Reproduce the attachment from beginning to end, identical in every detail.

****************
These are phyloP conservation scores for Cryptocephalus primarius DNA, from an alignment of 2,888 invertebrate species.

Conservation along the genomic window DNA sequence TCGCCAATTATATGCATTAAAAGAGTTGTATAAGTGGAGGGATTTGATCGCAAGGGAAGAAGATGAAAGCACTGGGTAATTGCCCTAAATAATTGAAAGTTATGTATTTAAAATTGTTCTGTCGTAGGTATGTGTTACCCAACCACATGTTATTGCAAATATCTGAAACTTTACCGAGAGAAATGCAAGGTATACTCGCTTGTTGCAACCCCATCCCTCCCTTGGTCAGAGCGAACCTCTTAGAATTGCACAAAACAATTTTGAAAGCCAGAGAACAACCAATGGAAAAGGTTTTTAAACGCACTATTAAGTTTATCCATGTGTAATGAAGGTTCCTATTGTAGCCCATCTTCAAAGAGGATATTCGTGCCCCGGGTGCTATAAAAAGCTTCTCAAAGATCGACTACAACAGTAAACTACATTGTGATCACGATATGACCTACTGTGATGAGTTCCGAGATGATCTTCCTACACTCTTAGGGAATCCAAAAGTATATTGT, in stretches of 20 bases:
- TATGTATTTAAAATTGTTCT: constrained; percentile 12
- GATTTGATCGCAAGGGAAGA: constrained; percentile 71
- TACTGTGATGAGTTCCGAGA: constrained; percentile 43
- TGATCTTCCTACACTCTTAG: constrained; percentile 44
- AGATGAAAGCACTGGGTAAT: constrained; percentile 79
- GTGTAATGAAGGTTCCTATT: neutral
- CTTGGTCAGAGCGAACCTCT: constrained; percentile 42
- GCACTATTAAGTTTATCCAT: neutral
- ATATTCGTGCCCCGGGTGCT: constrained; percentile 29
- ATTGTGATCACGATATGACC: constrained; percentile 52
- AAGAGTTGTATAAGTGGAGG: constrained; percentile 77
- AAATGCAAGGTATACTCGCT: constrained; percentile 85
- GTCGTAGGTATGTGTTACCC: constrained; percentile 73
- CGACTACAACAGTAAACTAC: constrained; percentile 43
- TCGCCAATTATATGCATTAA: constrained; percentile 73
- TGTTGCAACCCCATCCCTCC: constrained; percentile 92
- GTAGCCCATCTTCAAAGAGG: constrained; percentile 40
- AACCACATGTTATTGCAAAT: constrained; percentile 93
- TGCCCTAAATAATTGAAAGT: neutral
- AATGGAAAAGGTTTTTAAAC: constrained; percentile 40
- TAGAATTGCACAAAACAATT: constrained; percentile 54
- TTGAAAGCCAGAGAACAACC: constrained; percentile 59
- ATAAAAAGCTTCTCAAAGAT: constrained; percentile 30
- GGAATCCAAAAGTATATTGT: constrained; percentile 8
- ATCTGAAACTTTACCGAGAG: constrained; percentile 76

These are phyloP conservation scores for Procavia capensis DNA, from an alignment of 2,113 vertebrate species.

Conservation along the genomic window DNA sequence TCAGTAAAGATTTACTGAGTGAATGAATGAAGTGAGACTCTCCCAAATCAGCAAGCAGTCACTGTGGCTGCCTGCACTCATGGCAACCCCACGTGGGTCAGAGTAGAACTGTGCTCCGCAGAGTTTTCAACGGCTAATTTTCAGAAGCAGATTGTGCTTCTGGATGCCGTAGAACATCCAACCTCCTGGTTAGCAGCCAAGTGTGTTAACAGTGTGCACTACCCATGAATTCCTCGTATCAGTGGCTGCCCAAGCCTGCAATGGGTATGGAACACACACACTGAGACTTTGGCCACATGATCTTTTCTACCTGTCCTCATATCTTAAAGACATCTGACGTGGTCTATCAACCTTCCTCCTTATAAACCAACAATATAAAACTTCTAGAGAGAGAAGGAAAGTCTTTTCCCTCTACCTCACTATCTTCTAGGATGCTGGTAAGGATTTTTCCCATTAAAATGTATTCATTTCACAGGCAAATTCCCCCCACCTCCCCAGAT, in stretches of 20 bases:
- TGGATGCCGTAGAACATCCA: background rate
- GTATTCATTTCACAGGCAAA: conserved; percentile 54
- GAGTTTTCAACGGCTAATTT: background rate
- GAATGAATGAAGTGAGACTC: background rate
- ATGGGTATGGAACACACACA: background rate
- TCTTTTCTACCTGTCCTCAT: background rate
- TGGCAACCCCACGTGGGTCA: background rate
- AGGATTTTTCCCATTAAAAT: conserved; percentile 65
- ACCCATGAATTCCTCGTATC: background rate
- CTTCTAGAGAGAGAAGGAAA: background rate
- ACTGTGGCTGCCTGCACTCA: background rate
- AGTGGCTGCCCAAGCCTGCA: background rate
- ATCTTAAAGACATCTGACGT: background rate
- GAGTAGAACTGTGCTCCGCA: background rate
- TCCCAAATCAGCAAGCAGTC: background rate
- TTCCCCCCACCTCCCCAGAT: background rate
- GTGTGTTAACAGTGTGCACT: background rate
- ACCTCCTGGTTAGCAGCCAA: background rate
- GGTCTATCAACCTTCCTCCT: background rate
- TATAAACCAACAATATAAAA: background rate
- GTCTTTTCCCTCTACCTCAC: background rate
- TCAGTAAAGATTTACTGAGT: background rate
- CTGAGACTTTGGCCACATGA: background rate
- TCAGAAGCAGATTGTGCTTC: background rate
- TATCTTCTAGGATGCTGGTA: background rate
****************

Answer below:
These are phyloP conservation scores for Cryptocephalus primarius DNA, from an alignment of 2,888 invertebrate species.

Conservation along the genomic window DNA sequence TCGCCAATTATATGCATTAAAAGAGTTGTATAAGTGGAGGGATTTGATCGCAAGGGAAGAAGATGAAAGCACTGGGTAATTGCCCTAAATAATTGAAAGTTATGTATTTAAAATTGTTCTGTCGTAGGTATGTGTTACCCAACCACATGTTATTGCAAATATCTGAAACTTTACCGAGAGAAATGCAAGGTATACTCGCTTGTTGCAACCCCATCCCTCCCTTGGTCAGAGCGAACCTCTTAGAATTGCACAAAACAATTTTGAAAGCCAGAGAACAACCAATGGAAAAGGTTTTTAAACGCACTATTAAGTTTATCCATGTGTAATGAAGGTTCCTATTGTAGCCCATCTTCAAAGAGGATATTCGTGCCCCGGGTGCTATAAAAAGCTTCTCAAAGATCGACTACAACAGTAAACTACATTGTGATCACGATATGACCTACTGTGATGAGTTCCGAGATGATCTTCCTACACTCTTAGGGAATCCAAAAGTATATTGT, in stretches of 20 bases:
- TATGTATTTAAAATTGTTCT: constrained; percentile 12
- GATTTGATCGCAAGGGAAGA: constrained; percentile 71
- TACTGTGATGAGTTCCGAGA: constrained; percentile 43
- TGATCTTCCTACACTCTTAG: constrained; percentile 44
- AGATGAAAGCACTGGGTAAT: constrained; percentile 79
- GTGTAATGAAGGTTCCTATT: neutral
- CTTGGTCAGAGCGAACCTCT: constrained; percentile 42
- GCACTATTAAGTTTATCCAT: neutral
- ATATTCGTGCCCCGGGTGCT: constrained; percentile 29
- ATTGTGATCACGATATGACC: constrained; percentile 52
- AAGAGTTGTATAAGTGGAGG: constrained; percentile 77
- AAATGCAAGGTATACTCGCT: constrained; percentile 85
- GTCGTAGGTATGTGTTACCC: constrained; percentile 73
- CGACTACAACAGTAAACTAC: constrained; percentile 43
- TCGCCAATTATATGCATTAA: constrained; percentile 73
- TGTTGCAACCCCATCCCTCC: constrained; percentile 92
- GTAGCCCATCTTCAAAGAGG: constrained; percentile 40
- AACCACATGTTATTGCAAAT: constrained; percentile 93
- TGCCCTAAATAATTGAAAGT: neutral
- AATGGAAAAGGTTTTTAAAC: constrained; percentile 40
- TAGAATTGCACAAAACAATT: constrained; percentile 54
- TTGAAAGCCAGAGAACAACC: constrained; percentile 59
- ATAAAAAGCTTCTCAAAGAT: constrained; percentile 30
- GGAATCCAAAAGTATATTGT: constrained; percentile 8
- ATCTGAAACTTTACCGAGAG: constrained; percentile 76

These are phyloP conservation scores for Procavia capensis DNA, from an alignment of 2,113 vertebrate species.

Conservation along the genomic window DNA sequence TCAGTAAAGATTTACTGAGTGAATGAATGAAGTGAGACTCTCCCAAATCAGCAAGCAGTCACTGTGGCTGCCTGCACTCATGGCAACCCCACGTGGGTCAGAGTAGAACTGTGCTCCGCAGAGTTTTCAACGGCTAATTTTCAGAAGCAGATTGTGCTTCTGGATGCCGTAGAACATCCAACCTCCTGGTTAGCAGCCAAGTGTGTTAACAGTGTGCACTACCCATGAATTCCTCGTATCAGTGGCTGCCCAAGCCTGCAATGGGTATGGAACACACACACTGAGACTTTGGCCACATGATCTTTTCTACCTGTCCTCATATCTTAAAGACATCTGACGTGGTCTATCAACCTTCCTCCTTATAAACCAACAATATAAAACTTCTAGAGAGAGAAGGAAAGTCTTTTCCCTCTACCTCACTATCTTCTAGGATGCTGGTAAGGATTTTTCCCATTAAAATGTATTCATTTCACAGGCAAATTCCCCCCACCTCCCCAGAT, in stretches of 20 bases:
- TGGATGCCGTAGAACATCCA: background rate
- GTATTCATTTCACAGGCAAA: conserved; percentile 54
- GAGTTTTCAACGGCTAATTT: background rate
- GAATGAATGAAGTGAGACTC: background rate
- ATGGGTATGGAACACACACA: background rate
- TCTTTTCTACCTGTCCTCAT: background rate
- TGGCAACCCCACGTGGGTCA: background rate
- AGGATTTTTCCCATTAAAAT: conserved; percentile 65
- ACCCATGAATTCCTCGTATC: background rate
- CTTCTAGAGAGAGAAGGAAA: background rate
- ACTGTGGCTGCCTGCACTCA: background rate
- AGTGGCTGCCCAAGCCTGCA: background rate
- ATCTTAAAGACATCTGACGT: background rate
- GAGTAGAACTGTGCTCCGCA: background rate
- TCCCAAATCAGCAAGCAGTC: background rate
- TTCCCCCCACCTCCCCAGAT: background rate
- GTGTGTTAACAGTGTGCACT: background rate
- ACCTCCTGGTTAGCAGCCAA: background rate
- GGTCTATCAACCTTCCTCCT: background rate
- TATAAACCAACAATATAAAA: background rate
- GTCTTTTCCCTCTACCTCAC: background rate
- TCAGTAAAGATTTACTGAGT: background rate
- CTGAGACTTTGGCCACATGA: background rate
- TCAGAAGCAGATTGTGCTTC: background rate
- TATCTTCTAGGATGCTGGTA: background rate